Today it was announced that the controversial ‘algorithm’ which decided A-level and GCSE grades would finally be abolished. This is a huge U- turn from the Westminster government.
The algorithm was initially used as a way of standardising this year’s A-level results and was based largely on a student’s prior attainment as well as a school’s historical results. It was widely criticised by students, parents, teachers and the opposition parties as unfair, particularly for high achieving students in lower achieving schools and areas.
In the last few days there have been a range of student protests with students holding placards bearing messages like ‘robbing young people of our future’, ‘unlock our grades’, ‘your algorithm doesn’t know me’ and ‘trust our teachers’.
UCAS (The Universities and Colleges Admissions Service), the organisation that manages applications, has sent a message to students advising them to speak to parents, guardians and teachers in the first place to decide if they want to take up their first choice where appropriate. UCAS states that they are working hard to receive the final grades and pass them onto the universities. They also point out that final decisions will be made by the Higher Education institutions.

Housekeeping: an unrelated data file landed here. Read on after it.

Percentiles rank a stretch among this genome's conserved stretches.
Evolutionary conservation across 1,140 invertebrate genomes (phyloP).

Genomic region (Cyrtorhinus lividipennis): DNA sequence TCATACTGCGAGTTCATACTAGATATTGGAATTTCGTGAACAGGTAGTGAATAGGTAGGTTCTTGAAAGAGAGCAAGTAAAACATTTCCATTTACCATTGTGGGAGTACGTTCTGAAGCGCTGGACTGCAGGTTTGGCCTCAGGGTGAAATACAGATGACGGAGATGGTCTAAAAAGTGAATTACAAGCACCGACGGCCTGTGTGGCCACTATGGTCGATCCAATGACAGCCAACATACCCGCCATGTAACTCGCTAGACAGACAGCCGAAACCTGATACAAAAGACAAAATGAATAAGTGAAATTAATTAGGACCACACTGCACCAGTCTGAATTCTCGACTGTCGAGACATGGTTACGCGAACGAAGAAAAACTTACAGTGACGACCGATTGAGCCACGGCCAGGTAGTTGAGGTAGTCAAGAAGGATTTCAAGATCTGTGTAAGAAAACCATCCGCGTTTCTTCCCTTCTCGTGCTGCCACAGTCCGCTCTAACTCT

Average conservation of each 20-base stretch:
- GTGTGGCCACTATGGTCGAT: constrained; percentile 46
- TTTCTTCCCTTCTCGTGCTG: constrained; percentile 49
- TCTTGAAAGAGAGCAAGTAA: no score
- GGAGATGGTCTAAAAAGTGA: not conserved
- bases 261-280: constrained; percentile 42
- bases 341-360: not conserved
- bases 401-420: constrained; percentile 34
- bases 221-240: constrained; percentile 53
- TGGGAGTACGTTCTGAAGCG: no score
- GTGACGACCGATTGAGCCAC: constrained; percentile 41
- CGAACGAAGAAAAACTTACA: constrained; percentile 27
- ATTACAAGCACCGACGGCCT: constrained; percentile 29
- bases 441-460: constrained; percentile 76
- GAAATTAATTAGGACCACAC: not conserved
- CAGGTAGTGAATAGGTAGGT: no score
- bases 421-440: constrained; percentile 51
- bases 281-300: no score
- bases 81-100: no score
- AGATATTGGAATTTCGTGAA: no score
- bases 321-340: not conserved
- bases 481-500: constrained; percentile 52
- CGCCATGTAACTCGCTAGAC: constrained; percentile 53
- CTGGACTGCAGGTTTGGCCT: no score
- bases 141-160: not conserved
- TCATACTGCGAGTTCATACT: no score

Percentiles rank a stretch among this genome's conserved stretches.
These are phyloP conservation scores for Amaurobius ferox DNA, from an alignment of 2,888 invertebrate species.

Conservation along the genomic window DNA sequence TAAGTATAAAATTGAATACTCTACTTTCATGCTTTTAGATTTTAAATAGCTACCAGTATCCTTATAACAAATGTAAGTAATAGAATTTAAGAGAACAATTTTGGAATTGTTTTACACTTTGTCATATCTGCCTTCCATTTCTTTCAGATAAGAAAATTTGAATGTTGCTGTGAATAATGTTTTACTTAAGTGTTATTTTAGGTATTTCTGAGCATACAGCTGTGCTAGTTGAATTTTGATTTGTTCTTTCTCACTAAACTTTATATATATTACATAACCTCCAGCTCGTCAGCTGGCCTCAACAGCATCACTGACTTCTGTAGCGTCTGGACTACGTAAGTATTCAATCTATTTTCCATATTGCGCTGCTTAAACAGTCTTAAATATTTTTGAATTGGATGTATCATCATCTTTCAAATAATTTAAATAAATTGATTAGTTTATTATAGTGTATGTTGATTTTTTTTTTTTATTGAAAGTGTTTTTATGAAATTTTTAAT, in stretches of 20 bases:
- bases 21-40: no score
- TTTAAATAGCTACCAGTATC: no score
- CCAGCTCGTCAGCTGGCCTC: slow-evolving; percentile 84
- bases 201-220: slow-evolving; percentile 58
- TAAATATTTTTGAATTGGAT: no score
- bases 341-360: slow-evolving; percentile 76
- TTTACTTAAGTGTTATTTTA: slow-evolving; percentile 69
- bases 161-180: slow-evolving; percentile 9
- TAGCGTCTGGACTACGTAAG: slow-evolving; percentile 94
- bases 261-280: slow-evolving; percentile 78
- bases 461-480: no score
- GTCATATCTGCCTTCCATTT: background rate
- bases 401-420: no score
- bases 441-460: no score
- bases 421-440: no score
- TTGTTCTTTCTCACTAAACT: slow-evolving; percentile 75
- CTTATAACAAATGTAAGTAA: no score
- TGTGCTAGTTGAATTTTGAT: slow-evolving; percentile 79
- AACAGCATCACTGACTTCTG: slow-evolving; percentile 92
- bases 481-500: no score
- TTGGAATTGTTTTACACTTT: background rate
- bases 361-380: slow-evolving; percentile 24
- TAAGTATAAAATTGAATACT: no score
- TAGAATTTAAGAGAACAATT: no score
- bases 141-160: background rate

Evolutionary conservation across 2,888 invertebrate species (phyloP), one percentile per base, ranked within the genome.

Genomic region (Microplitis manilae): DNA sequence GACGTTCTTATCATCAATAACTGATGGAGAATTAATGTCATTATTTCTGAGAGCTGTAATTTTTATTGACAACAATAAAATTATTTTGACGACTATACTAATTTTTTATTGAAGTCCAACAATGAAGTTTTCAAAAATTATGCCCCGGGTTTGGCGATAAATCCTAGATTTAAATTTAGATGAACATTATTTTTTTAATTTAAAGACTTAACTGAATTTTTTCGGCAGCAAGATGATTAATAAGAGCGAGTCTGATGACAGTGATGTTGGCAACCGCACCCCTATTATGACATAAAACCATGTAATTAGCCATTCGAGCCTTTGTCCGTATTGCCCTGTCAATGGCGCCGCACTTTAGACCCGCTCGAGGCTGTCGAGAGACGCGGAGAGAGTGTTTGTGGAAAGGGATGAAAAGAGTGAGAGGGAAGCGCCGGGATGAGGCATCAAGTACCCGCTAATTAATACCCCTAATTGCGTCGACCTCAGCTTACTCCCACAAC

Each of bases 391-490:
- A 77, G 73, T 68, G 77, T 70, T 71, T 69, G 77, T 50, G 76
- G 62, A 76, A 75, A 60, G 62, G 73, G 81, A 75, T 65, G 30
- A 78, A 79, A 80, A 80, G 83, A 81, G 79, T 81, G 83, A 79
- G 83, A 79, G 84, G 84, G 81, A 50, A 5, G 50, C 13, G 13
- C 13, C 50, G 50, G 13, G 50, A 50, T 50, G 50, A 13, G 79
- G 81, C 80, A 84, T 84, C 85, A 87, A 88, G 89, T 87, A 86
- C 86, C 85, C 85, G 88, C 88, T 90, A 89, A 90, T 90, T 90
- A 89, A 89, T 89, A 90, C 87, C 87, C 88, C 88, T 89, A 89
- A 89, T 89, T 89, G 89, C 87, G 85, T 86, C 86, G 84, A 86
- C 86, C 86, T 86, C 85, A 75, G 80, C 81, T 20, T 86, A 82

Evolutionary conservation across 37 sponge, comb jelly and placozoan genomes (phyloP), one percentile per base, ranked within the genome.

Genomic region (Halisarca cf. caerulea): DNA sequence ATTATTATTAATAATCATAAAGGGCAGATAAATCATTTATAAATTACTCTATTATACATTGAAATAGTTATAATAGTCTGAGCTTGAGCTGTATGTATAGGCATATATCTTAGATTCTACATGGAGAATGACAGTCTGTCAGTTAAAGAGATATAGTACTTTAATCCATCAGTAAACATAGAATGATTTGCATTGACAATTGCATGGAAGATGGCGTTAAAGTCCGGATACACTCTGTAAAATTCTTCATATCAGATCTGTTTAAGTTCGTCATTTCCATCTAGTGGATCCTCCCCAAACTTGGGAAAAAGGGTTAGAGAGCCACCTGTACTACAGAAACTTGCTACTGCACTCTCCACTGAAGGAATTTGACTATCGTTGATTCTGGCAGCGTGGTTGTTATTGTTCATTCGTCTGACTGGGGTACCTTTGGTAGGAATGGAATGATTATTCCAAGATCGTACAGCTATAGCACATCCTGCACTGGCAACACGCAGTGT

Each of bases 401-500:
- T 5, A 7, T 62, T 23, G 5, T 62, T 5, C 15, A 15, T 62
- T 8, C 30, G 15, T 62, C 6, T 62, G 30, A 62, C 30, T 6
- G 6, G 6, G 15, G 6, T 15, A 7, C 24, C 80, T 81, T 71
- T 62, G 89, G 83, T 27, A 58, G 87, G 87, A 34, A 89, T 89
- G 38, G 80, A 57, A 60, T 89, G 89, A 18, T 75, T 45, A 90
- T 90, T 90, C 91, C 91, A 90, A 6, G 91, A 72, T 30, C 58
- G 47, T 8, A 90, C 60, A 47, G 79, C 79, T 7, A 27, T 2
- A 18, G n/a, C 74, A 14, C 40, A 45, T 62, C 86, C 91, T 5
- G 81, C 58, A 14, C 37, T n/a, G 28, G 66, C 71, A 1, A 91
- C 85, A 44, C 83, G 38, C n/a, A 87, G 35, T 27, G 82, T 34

Newcastle University has issued a statement saying:
“Newcastle University welcomes the clarity that A-level results will now be determined by teacher-predicted grades.”
The university has also stated:
“Following the Ofqual announcement this evening, we are working to accept all students who meet the terms of their original offer.
We recognise, however, that some programmes have an externally-determined cap where numbers are tightly restricted because of space or specialist facilities. This is particularly the case for clinical subjects such as medicine and dentistry.
We are therefore seeking clarity from the Government and relevant agencies about ensuring as many students as possible can be accepted to their first choice University. Where this is not possible, we will guarantee a deferred place for next year.”
(Statement Statement from Professor Chris Day, Vice-Chancellor and President and Professor Julie Sanders, Deputy Vice-Chancellor.)
Here at North East Bylines we’re keen to hear what young people and others affected think about this whole process. We understand it has been a stressful time for many, and wish you all the best with this new development, and with your future plans.
If you have been affected by the exams crisis and would like to have your say please get in touch at [email protected]